Authors Sharon Sala and Skye Taylor celebrate their contest wins in the ACRA 2013 writing contest. Large writing organizations generally offer well-run and valuable contests! (And life-size pirates)
Okay, perhaps my definition of fun differs from yours. I can remember when I started writing, submitting my writing to a contest conjured up a variety of emotions ranging from pure dread (I’d rather run naked through town) to excitement (I really could win this thing!)
But there is a lot of value to submitting an appropriate piece to a bonafide contest. I’ve injected the adjectives because you can’t submit a novel to a short story contest and you should only submit your work to contests that have solid credentials. IF you fail to consider those two guidelines, discomfort will ensue.
1) You get to work against a deadline. Professional writers have deadlines. Learn to plan appropriately so you are done, polished and submitted on time
2) You can get great feedback. Read the prizes and see if a critique by an editor, agent or published author might be one of the rewards. If it is, and you’re interested in that, go for it!
3) You might win some money! Now, to be honest, I have never won enough money from a contest prize to support myself for the year. I have however, won or placed in contests that led to sales of the piece or manuscript, and then voila! I made some money then. BUT, there are some contests in the marketplace that have great cash awards and someone will win it – might as well be you!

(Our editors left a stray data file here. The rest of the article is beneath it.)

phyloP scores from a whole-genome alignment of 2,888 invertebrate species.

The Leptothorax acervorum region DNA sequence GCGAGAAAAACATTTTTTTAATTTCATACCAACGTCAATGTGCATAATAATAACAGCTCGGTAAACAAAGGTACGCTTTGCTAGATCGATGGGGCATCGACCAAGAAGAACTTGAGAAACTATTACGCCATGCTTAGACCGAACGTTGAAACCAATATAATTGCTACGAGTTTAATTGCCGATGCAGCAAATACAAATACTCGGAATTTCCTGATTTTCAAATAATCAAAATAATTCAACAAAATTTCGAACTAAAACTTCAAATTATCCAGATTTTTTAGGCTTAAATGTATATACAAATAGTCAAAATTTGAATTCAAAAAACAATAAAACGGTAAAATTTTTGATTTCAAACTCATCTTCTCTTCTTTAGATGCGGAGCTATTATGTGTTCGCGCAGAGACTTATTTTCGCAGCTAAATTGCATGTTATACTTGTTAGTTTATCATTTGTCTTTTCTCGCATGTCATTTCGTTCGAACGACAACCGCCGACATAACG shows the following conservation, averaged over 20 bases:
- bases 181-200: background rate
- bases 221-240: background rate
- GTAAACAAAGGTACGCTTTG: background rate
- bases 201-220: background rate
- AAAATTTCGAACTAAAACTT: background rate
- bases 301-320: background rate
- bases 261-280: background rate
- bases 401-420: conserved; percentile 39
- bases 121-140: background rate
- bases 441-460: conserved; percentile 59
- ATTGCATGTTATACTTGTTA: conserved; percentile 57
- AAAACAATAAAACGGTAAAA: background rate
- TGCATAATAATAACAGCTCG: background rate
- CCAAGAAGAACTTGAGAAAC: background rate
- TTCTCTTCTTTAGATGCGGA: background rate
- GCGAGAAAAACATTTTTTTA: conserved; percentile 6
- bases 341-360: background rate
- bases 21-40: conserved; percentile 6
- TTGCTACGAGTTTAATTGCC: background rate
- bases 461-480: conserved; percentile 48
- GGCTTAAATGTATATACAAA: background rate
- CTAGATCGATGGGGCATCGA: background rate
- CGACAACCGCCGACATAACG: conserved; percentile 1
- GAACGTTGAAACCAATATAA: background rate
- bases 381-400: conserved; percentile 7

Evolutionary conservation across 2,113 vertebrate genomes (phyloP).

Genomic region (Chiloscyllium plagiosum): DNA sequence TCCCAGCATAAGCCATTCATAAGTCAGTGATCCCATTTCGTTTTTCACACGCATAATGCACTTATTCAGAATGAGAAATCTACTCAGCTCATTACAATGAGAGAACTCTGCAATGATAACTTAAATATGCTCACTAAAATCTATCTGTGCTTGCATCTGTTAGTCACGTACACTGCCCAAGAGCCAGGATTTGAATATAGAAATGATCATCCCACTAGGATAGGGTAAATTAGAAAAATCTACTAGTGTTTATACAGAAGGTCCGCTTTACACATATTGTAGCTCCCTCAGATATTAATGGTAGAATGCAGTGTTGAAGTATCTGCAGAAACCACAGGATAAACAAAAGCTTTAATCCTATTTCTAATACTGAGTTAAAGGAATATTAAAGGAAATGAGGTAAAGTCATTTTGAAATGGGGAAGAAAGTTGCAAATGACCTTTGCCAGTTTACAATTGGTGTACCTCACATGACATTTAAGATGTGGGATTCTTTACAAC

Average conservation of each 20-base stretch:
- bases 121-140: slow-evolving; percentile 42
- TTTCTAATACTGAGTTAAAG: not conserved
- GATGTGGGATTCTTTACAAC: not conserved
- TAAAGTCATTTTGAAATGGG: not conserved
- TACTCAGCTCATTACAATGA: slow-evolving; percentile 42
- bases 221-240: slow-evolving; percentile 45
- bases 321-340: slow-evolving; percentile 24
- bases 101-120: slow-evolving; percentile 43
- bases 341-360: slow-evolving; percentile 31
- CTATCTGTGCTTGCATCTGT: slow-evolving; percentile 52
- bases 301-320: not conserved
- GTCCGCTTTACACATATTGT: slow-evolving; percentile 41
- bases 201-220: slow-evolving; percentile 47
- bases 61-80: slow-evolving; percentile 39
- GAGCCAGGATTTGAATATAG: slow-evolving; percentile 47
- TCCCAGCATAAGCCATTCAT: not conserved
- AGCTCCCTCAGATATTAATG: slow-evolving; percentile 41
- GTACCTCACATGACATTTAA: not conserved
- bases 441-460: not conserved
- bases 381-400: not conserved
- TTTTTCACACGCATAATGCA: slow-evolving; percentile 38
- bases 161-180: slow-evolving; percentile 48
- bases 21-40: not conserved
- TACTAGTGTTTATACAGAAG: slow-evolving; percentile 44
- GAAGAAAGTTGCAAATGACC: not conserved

4) Keeps you writing with a clear goal in mind. Your writing will take on a different importance and place in your life when you have a clear goal in mind for it.
5) The prizes might include getting your work read by an editor or agent who is otherwise inaccessible. Send in your best work (nothing less will do anyway, right?) and maybe your manuscript will be read by that influential editor or agent!
So, if you’re interested in submitting to contests, there are a million worldwide. I generally source them through Writersmarket.com and search for contests which can be searched by category (i.e. short, novel, play, etc.). There are probably a large number of other ways to do this, too – I generally don’t have tons of time to devote to the search, so I fall back on the people who gather them to one place.
Write, edit, polish, submit!!! And good luck!
Here are a few I’ve come across recently –
Brooklyn Nonfiction Prize (Brooklyn Film & Arts Festival; Deadline Nov. 15, 2013 Cash prize and publication, no entry fee. See website for details: www.filmbrooklyn.org
OPEN FICTION – SHORT STORIES
Glimmertrain Press – Quarterly contests, cash prizes and publication. Fee required $19, visit website for all the details: www.glimmertrain.org.
Grub Street National Book Prize in Poetry – submit between Jan 1 and June 1 2014, Fee required: $30. Cash prizes, travel & lecture tour. Visit website for all the details: www.grubstreet.org
ALL TYPES OF CONTESTS
Visit www.writersdigest.com and check out the variety of contests, deadlines and costs for what will fit your needs. Cash prizes, publishing packages and more.
Visit pw.org/magazine for the grants and awards database to see an entire year of contests.
Catch up with you on Sunday when we check out Penny Sansevieri’s marketing advice!! Keep reading and writing. Nancy Q.